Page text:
What I love about this list—the part of it I have quoted here—is how the healing that completes the book results from the steps Billie Jo and her father take to incorporate her mother’s unrealized dreams into their daily lives: they keep her mother alive through building the pond she had imagined would counter the dust’s destruction, by caring for her apple trees, cleaning and using her piano, and accepting someone new in their life. In the end, they come “out of the dust” by not letting her death kill them too.

Tuesday, December 15, 2009

Words: Meaning and Escape

The Book Thief is a best-selling novel by Markus Zusak that involves many of the same themes as the book that was the subject of our last blog entry, An Interrupted Life, the Journal of Etty Hillesum. Reading and writing provide the vehicles for a young girl to impart more meaning --- and more pleasure --- into her life, as she grows up in the midst of the terrors of Nazi Germany.

The Book Thief is simultaneously beautiful, horrifying, and entertaining: a disturbing combination. As the many people who have read the book know, the narrator of The Book Thief is Death, and its plot centers around a young girl, Liesel Meminger, telling the story of her growing up near Munich during World War II. Although not Jewish, Liesel is still a victim of Nazism. Death and loss surround her: Her father has died, her brother dies after her mother goes to the concentration camp at Dachau, and Liesel is sent to live with a foster family. A refugee Jewish man comes to live in the basement of the foster family. He and Liesel become close, but he is ultimately forced to flee. The poverty in which Liesel and her friends and family live intensifies, as does the repression of Nazism and the frequency of the bombing in her neighborhood.

In the midst of tragedy, Liesel finds solace in reading -- reading whatever she can find. Ultimately, she provides this same solace to others through reading out loud in a shelter while bombs fall around them. Reading is an art that comforts, for as Liesel reads, “she could feel their frightened eyes hanging on to her as she hauled the words in and breathed them out. A voice played the notes inside her. This, it said, is your accordion” (381). Words have a contradictory power, however, for as Liesel later reflects, words can create and extend the power of evil, for “[w]ithout words, the F├╝hrer would not exist” (521).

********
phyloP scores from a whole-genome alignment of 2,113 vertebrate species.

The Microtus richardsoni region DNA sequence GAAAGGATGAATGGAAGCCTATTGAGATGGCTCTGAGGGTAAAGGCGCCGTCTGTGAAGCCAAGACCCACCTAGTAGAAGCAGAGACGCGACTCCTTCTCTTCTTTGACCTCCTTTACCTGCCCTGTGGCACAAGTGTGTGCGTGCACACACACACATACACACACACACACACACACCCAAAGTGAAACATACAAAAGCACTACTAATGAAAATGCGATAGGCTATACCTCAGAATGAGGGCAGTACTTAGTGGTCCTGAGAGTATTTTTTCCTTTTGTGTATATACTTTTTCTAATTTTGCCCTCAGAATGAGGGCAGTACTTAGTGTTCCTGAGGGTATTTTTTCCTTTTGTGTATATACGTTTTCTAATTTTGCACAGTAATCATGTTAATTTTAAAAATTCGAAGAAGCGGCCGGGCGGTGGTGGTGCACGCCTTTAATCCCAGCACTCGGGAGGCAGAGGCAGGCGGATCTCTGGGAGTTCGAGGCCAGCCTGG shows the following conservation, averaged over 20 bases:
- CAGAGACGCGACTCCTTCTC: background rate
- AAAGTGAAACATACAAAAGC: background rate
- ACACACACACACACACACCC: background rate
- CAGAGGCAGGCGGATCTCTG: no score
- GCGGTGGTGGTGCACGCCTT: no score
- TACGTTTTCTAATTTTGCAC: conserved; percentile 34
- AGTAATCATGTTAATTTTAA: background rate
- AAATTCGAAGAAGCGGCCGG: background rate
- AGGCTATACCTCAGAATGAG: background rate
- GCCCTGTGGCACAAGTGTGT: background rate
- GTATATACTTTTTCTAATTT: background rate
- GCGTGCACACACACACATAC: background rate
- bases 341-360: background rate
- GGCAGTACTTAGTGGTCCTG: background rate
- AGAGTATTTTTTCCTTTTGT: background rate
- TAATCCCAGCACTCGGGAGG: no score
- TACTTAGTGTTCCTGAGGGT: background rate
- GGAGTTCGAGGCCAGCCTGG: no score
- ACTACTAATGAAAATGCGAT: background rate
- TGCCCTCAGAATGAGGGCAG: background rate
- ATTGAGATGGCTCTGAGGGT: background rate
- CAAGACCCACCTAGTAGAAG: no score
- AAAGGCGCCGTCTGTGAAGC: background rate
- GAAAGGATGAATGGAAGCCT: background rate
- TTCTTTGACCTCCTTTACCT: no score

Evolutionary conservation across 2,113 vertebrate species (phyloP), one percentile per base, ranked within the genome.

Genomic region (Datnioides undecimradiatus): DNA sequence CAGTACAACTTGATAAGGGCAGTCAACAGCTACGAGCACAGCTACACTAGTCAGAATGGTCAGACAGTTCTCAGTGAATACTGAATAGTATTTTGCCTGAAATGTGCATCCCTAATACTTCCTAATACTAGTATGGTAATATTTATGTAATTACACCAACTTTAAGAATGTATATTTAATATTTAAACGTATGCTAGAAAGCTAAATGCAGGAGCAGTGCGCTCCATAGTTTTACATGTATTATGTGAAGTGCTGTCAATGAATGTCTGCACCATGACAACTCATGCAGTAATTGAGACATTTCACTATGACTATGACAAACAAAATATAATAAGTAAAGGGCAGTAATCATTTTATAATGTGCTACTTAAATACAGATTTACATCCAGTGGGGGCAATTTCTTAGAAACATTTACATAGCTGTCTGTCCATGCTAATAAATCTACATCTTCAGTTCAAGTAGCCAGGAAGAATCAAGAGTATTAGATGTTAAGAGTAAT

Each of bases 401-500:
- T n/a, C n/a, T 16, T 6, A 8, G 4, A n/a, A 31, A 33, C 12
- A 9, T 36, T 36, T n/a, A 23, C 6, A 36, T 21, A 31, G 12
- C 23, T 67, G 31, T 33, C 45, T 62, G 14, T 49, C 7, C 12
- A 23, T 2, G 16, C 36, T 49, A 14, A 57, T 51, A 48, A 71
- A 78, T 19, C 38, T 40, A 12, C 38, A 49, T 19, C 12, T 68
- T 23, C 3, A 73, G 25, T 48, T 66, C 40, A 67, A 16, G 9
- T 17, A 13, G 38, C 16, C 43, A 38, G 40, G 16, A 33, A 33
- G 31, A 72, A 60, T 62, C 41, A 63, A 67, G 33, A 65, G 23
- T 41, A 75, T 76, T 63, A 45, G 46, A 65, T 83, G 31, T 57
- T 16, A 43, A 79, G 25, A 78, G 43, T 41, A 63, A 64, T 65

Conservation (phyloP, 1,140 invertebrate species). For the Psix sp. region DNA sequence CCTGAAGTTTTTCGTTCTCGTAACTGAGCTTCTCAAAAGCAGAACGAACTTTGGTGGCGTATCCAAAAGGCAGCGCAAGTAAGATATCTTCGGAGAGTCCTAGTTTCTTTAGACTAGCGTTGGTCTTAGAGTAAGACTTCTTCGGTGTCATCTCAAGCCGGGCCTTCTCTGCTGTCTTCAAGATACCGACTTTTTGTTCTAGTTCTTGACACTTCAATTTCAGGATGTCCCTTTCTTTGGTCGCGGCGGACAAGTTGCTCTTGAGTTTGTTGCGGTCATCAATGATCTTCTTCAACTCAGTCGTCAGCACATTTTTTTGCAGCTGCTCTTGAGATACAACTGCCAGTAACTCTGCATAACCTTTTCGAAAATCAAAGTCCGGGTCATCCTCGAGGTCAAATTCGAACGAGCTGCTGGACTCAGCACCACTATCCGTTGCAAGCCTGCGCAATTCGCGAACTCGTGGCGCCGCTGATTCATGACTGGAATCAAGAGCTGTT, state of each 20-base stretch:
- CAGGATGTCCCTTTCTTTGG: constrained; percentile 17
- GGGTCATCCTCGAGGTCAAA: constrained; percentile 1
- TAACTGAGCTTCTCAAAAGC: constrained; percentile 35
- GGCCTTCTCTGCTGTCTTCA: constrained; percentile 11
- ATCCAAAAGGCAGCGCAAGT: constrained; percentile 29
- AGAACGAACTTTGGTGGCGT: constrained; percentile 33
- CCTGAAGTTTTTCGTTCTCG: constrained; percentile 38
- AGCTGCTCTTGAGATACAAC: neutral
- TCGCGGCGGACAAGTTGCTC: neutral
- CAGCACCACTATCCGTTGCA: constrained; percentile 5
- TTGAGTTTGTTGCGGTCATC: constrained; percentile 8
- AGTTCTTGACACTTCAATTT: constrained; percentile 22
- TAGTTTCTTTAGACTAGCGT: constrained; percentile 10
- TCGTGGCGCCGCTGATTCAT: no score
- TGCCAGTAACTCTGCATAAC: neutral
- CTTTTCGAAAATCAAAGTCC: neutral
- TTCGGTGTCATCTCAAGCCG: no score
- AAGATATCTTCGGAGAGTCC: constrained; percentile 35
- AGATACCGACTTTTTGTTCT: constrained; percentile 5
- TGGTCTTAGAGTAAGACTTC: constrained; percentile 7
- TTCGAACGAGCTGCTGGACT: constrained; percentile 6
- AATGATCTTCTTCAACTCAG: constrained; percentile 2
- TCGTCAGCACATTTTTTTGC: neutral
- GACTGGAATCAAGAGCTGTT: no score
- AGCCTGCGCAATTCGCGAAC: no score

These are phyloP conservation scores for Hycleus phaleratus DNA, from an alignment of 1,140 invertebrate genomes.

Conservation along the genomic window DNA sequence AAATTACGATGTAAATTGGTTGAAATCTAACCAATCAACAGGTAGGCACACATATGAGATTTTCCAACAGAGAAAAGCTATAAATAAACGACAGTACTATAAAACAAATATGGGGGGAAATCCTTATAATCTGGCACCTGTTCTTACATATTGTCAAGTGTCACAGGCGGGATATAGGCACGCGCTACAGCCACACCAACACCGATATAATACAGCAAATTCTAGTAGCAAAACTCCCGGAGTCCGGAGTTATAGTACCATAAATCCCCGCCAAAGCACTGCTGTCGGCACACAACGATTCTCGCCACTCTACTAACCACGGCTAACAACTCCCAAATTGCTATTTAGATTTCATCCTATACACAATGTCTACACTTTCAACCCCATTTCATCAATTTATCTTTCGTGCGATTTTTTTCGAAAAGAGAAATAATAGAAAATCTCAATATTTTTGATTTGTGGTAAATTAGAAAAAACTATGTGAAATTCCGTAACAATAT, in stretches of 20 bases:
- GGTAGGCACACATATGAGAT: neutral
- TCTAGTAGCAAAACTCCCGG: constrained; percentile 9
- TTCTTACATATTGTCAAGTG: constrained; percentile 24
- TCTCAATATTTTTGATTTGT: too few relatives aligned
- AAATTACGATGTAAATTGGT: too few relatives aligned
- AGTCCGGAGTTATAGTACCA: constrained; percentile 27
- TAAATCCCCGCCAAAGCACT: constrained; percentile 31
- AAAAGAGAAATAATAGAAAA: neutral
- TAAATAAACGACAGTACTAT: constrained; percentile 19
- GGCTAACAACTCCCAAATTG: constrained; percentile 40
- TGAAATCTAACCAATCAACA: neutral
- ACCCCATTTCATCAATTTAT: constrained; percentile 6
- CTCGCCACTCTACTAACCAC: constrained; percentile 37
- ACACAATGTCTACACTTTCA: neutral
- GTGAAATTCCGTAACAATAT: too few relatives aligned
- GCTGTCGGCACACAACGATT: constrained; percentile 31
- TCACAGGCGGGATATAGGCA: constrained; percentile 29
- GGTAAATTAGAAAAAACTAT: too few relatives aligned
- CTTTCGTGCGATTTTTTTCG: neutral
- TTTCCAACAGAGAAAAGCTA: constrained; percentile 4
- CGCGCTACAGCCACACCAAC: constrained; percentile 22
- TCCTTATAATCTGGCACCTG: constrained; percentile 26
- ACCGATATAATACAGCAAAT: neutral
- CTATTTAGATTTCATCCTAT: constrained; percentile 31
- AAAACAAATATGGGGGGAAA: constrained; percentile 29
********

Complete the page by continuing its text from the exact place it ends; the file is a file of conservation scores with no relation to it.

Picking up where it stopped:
Ultimately, Liesel writes the story of her life in her journal, and doing so saves her life, literally. Like the Journal of Etty Hillesum, her reading and writing provide her a means to affirm life. Certainly, as Sanchez-Eppler argues and we discuss below, they give her a “source of power, self-validation, and even play.”

Perhaps most fascinating about The Book Thief is its popularity. It is dark and disturbing, using ironic humor even in treating the most serious subjects. Unlike many children’s books, it describes complex paradoxes and moral uncertainties and does not fully resolve them. But like so many children’s books, it is itself about reading and writing, and the power of words -- and I suspect this is one reason it has so many passionate fans.

Sunday, October 18, 2009

The Children's Journal: Adaptation, Resistance, or Survival?

In her wonderful book, Dependent States: The Child’s Part in Nineteenth-Century American Culture, Karen Sanchez-Eppler examines the culture-making functions of literacy journals in which early-nineteenth-century children practiced their “penmanship and composition” (21). Sanchez-Eppler argues that nineteenth-century children’s journals are sites of imitation through which children simultaneously learn to internalize “adult behaviors and forms” and “form these strictures into a source of power, self-validation, and even play” (33).

If historically the child’s private journal has functioned as a site of resistance to adult authority, or at least a medium through which children might exercise some degree of power over their interpretation and reproduction of grown-up culture, might Sanchez-Eppler’s insights also apply to a journal written under circumstances in which the child is not being asked to incorporate into the dominant culture, but rather is defined as the exception that makes the idea of the human possible?

I am thinking about An Interrupted Life, the Journal of Etty Hillesum, written in the Netherlands during the Second World War and first published illegally—and on her request—in 1943 (the same year that she died at Auschwitz).

One of the things I have always admired about this book is how in spite of the fact that Hillesum pens her journal in Nazi-occupied Amsterdam, with the knowledge that she will probably soon die (and, as the journal progresses, from her family’s hiding place in a friend’s apartment), she is able to engage in everyday thoughts and activities while barely mentioning the historical circumstances that frame her existence. In other words, even as Nazi ideology classifies Hillesum as inhuman and therefore unfit to live, and even as this ideology determines her living conditions, she writes entries in her diary that are full of the simple details of everyday life and expressions of the mind-in-movement. Her journal entries in fact seem to capture the activities and thought-processes define the “human.”